Fourteen Australian-based Palestine solidarity groups released the statement below on August 13. * * * We the undersigned call on the Victorian Consumer Affairs Minister Michael O'Brien to withdraw allegations he made singling out several pro-Palestine advocacy groups* calling for them to be investigated by the Australian Competition & Consumer Commission (ACCC) for an alleged suspicion that they may be involved in “secondary boycotts” against Israeli-owned businesses in Australia. See also:

World

There will be no tears for the end of the Gaddafi regime, if that is indeed what we are watching. The Gaddafi regime was a brutal dictatorship and it deserved to be overthrown just as much as that of Ben Ali’s in Tunisia or Mubarak’s in Egypt. But, unlike the defeat of Ben Ali or Mubarak, the end of the Gaddafi has not been brought about mainly by a popular revolutionary rising. It has been brought about by a military victory in a civil war in which the rebel side has become largely dependent on western military fire power.
The eastern African nation of Somalia is the site of an unfolding humanitarian nightmare ― a massive famine that has cost tens of thousands of Somali lives in the past few months, the United Nations says. More than 3 million people are affected right now and more than 10 million at risk across the Horn of Africa. The BBC said on August 6 that roughly 640,000 children are acutely malnourished in Somalia, and 3.2 million people need immediate life-saving assistance.
A leaked report from the notorious Indonesian special forces unit Kopassus detailing information about the West Papuan independence movement has drawn attention to Indonesia's brutal occupation of the region. The report is titled “Anatomy of Papuan Separatists” and is believed to have been written in 2009. It profiles opponents of Indonesian rule, including political activists and guerilla fighters. It also listed foreign politicians and journalists who supported Papuan liberation.
In a move that will provide important savings for low-income families, the Venezuelan government unveiled a plan on August 15 to distribute 12 million new textbooks to primary school students around the country in the coming scholastic year. Education minister Maryann Hanson said: “The objective of this program is to ensure that those with less economic resources can count on having textbooks in order to guarantee education as an inalienable human right.” The new textbooks represent an investment of more than US$45 million.
Venezuelan President Hugo Chavez said that his government would nationalise the exploration and exploitation of gold and related activities, AVN said on August 17. Chavez said: "I will soon propose an enabling law so as to begin taking control of the gold area and I expect you to support me, because anarchy rules in this zone, there are mafias, smuggling. "This is a great wealth, one of the world’s largest. There is plenty of gold, precious stones, diamonds, bauxite and iron in Guyana.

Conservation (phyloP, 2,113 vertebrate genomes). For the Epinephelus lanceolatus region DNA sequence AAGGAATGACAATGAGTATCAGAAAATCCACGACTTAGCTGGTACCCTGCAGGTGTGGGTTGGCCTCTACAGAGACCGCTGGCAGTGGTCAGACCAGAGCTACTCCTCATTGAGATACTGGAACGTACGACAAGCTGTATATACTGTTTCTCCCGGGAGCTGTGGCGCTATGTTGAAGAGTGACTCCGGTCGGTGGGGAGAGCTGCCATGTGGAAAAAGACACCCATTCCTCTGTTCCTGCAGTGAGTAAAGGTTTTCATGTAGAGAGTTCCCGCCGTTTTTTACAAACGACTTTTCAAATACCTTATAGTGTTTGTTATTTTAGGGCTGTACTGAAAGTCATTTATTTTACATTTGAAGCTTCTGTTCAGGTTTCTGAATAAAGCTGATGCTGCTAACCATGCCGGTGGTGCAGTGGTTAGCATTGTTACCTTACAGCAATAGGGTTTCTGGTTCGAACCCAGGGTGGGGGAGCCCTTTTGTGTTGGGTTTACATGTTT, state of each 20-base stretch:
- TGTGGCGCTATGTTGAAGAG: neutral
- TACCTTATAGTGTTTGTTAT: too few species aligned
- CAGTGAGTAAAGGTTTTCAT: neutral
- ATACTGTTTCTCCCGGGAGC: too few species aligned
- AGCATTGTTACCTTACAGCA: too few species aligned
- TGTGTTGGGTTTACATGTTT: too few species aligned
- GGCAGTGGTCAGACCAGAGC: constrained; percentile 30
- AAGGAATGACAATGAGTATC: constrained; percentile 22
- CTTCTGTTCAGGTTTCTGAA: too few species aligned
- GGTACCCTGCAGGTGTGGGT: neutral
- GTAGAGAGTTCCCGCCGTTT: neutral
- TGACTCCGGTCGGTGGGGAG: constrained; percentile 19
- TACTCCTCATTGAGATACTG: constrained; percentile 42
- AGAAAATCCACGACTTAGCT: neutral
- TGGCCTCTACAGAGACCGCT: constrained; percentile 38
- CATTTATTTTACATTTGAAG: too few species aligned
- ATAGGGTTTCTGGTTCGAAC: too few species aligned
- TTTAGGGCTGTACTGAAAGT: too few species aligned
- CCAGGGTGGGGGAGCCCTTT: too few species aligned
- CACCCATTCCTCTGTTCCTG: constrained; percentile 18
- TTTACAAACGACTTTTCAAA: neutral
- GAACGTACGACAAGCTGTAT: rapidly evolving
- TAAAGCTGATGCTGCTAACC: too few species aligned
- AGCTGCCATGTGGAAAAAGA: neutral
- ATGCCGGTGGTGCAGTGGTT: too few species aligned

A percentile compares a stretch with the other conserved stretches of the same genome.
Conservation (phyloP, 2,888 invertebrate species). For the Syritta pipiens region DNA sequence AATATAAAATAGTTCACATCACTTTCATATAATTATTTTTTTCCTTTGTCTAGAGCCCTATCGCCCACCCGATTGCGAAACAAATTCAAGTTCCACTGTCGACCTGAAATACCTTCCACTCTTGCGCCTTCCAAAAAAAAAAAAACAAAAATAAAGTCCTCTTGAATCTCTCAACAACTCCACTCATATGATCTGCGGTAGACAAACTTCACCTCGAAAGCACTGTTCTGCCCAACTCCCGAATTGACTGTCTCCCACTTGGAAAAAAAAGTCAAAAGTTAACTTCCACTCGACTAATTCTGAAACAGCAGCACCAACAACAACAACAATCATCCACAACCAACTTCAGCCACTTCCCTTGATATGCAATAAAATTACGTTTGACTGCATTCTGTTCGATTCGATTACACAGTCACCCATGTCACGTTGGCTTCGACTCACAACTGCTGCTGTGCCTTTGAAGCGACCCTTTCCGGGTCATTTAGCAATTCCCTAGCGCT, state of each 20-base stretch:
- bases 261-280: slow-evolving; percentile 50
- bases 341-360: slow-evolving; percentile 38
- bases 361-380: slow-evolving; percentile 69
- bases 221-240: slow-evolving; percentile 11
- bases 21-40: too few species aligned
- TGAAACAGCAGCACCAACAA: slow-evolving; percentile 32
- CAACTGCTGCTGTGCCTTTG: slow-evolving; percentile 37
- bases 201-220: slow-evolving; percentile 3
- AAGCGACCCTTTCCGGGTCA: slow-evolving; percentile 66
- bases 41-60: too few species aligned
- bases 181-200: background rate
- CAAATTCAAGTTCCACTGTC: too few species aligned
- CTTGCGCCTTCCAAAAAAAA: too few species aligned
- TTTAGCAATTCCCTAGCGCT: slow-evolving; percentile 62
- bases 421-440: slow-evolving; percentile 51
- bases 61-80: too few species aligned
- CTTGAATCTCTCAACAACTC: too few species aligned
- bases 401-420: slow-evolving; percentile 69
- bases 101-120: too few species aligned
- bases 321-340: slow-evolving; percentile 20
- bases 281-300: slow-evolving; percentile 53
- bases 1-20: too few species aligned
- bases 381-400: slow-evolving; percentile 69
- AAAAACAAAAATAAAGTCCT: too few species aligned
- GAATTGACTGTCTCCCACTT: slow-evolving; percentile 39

Egyptian scholar and researcher Samir Amin spoke with Hassane Zerrouky on the Arab revolts that have broken out this year, for L'Humanite. The interview was translated by Yoshie Furuhashi for www.mrzine.org . Abridged version appears below. What's happening in the Arab world six months after the fall of dictator Ben Ali in Tunisia?
On August 19, a Taliban suicide squad attacked the Kabul offices of the British Council, a government-funded institution that “promotes educational and cultural relations” between Britain and other countries. The August 20 Guardian said at least 12 people were killed, including a New Zealand SAS soldier and three “security contractors” working for multinational security outfit G4S. The company was contracted to guard the offices. Six G4S employees were wounded, including three Nepalese, veterans of the British Army’s Gurkha regiments.
United States officials led a far-reaching international campaign aimed at keeping former Haitian president Jean-Bertrand Aristide exiled in South Africa, secret US State Department cables show. Aristide, who won the 2000 presidential elections, was rendered a virtual prisoner for the past seven years. Aristide was overthrown in a bloody February 2004 coup supported by Washington and fomented by right-wing paramilitary forces and the Haitian elite.
On August 18, as I woke up to the news of an attack that took place in Israel's southernmost city of Eilat in which seven Israelis died, the first thing that came to my mind was: “Who the hell did  it?” As my brother excitedly narrated to me the details of the oddly mysterious incident, I was foolish enough to wish the assailants weren’t from Gaza. I naively said to my brother: “Let’s hope they don’t turn out to be Gazans.”
On a warm spring day, strolling in south London, I heard demanding voices behind me. A police van disgorged a posse of six or more, who waved me aside. They surrounded a young black man who, like me, was ambling along. They appropriated him; they rifled his pockets, looked in his shoes, inspected his teeth. Their thuggery affirmed, they let him go with the barked warning there would be a next time. See also: After the riots, poor repressed, criminalised